Gold may offer investors a safe haven in times of economic and geopolitical volatility. It also provides a way of preserving wealth in a high inflation environment. As with shares, the price of gold is volatile. However it has delivered an increase in value over the last 30 years.
Investors should also consider the effect of foreign currency movements when deciding whether to buy gold. Gold is typically denominated in US dollars and, as a result, tends to have an inverse relationship with the US dollar. This means that, if the US dollar strengthens against other currencies, the price of gold can fall.
Looking over the last year, the price of gold in US dollars has decreased by 3% as the US dollar has strengthened against other currencies. However, the price of gold in sterling has increased by 10% due to the weakening of the pound against the dollar.
Overall, it is difficult to assess whether it’s a good time to buy gold as its price is dependent on a number of factors. Although a continuation in the current level of economic and political uncertainty may provide a tailwind for gold prices, investors should also be aware of the volatility of this asset.
Does gold drop in value?
Gold is a limited commodity with a relatively static supply, meaning that the price of gold is highly sensitive to changes in demand. A fall in demand will therefore result in a drop in the value of gold.
By way of example, the price of gold fell by over 25% from 2011 to 2013. It also fell from over $2,000 per Troy ounce in mid-2020 to less than $1,700 in early 2021, a fall of 17%.
How is gold price determined?
The price of gold is determined by the level of supply and demand. The daily price is set by the London Bullion Market Association (LBMA) and there are two different types of gold prices:
- Fixed: LBMA members meet via conference call twice-daily to agree a price to clear their outstanding client orders. This is typically used for larger gold orders.
- Spot: this is a ‘live’ price largely used for buying and selling gold bullion.
Is it profitable to invest in digital gold?
Digital gold (or digigold) is a form of digital currency that allows you to buy fractions of physical gold stored by the seller. Buyers of digital gold will own, and have legal title to, the gold, with the seller acting as custodian.
Digital gold enables buyers to invest by value – say, £25 – rather than by weight (as with a 1 kilogram bar of bullion). Buyers can also invest a lower minimum amount than with the physical asset.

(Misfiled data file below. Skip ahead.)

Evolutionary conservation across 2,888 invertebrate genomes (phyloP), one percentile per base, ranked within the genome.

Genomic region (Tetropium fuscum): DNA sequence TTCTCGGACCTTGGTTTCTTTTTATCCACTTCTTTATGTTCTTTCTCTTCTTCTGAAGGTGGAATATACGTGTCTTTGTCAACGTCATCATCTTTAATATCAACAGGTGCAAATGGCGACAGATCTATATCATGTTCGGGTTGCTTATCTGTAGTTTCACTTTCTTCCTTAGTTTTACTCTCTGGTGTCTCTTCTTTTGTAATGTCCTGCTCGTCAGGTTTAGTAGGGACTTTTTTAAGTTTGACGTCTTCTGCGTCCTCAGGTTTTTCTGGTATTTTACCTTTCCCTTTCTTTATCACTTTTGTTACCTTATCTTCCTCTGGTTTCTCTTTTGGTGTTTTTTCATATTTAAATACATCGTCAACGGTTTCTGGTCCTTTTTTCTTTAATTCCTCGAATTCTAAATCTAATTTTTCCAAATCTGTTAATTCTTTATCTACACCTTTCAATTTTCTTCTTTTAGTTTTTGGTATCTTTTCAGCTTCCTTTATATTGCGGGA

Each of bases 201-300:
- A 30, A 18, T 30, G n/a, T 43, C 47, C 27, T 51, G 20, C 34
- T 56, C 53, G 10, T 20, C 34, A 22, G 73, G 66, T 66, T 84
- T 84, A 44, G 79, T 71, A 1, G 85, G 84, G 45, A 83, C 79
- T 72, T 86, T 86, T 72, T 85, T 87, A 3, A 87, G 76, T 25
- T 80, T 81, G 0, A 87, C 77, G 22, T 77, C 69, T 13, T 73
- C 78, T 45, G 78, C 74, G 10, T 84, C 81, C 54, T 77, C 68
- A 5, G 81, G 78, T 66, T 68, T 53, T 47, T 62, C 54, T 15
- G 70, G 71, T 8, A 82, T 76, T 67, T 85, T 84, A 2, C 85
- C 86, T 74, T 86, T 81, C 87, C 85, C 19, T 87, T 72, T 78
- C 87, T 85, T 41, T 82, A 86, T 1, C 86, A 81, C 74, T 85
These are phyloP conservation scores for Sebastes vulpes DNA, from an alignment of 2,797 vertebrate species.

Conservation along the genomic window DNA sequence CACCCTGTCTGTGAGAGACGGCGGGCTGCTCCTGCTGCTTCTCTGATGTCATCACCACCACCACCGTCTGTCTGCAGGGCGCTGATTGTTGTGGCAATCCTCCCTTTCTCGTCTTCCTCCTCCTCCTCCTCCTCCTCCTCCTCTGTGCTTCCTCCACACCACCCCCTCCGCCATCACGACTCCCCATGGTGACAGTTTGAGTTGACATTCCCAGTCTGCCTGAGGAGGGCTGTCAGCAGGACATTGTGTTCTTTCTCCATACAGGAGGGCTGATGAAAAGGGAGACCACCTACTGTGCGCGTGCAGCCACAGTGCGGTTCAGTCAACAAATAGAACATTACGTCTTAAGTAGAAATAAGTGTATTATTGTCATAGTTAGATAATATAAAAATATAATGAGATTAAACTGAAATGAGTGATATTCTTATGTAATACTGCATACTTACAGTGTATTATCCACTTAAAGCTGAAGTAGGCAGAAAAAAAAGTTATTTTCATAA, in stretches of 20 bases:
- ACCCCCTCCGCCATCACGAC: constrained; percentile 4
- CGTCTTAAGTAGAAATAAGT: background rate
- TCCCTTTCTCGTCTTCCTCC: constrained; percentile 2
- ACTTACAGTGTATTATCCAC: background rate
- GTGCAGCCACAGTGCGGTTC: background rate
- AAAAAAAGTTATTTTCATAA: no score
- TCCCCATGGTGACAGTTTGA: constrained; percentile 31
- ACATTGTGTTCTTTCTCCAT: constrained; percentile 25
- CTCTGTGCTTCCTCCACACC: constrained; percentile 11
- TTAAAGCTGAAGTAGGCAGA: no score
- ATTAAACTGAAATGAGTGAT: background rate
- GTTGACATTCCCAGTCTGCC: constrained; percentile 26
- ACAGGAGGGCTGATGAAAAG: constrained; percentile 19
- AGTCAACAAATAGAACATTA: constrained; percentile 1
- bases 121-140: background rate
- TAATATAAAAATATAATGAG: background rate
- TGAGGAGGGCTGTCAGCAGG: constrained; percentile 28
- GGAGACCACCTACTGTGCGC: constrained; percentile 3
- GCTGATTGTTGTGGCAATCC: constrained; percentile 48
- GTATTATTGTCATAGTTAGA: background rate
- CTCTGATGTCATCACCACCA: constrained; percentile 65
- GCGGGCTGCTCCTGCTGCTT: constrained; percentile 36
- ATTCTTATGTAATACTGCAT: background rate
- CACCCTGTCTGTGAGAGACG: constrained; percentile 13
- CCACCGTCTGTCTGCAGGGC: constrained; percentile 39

Digital gold also offers a saving in terms of storage and insurance. For example, the Royal Mint charges an annual management fee of 0.5% for its DigiGold products, compared to 1-2% for physical gold.
As buyers own the underlying physical gold, their profit (or loss) will be dependent on the price of gold, as covered in the questions above.
Which form of gold is best for investment?
You can buy physical gold in the form of bullion, coins or jewellery, or invest in digital gold:
- Bullion bars: these usually range in weight from one gram to over 10 kilograms. A premium is typically charged above the ‘spot price’ of the gold to cover manufacturing costs.The cheapest option currently sold by the Royal Mint is the one gram 999.99 fine gold Britannia bullion bar, retailing at £70
- Coins: these are available in lower weights than bullion bars. The flagship gold coins in the UK are the Sovereign and Britannia. The Royal Mint is currently charging £122 for a 916.67 Fine Gold Quarter Sovereign 2022. Both coins are legal tender in the UK, and, as such, are free from capital gains tax and VAT for UK resident
- Jewellery: jewellery, especially antique pieces, is another option. However, you may pay a mark-up of at least 20%, and often far higher, relative to the content of the gold. This covers the labour cost of the design and manufacture and the retail margin
- Digital gold: this allows you to buy and hold fractions of the physical assets, with lower minimum investment amounts and savings on the storage and insurance costs.
Investors may also want to consider investing in an indirect form of gold, including:
- Buying shares in companies that mine, refine and trade gold: However, while the prices of mining company shares correlate to gold prices, their share prices are also impacted by other factors
- Buying gold and commodity funds: specialist commodities, mining and exchange-traded funds can provide investors with exposure to gold, without the difficulties of trading and storing it in physical form.
*The gold price data above is provided by Zyla Labs, which sources asset price data from a wide range of sources. This gold price represents an average of spot gold prices on several leading metals exchanges. Prices are updated every business day.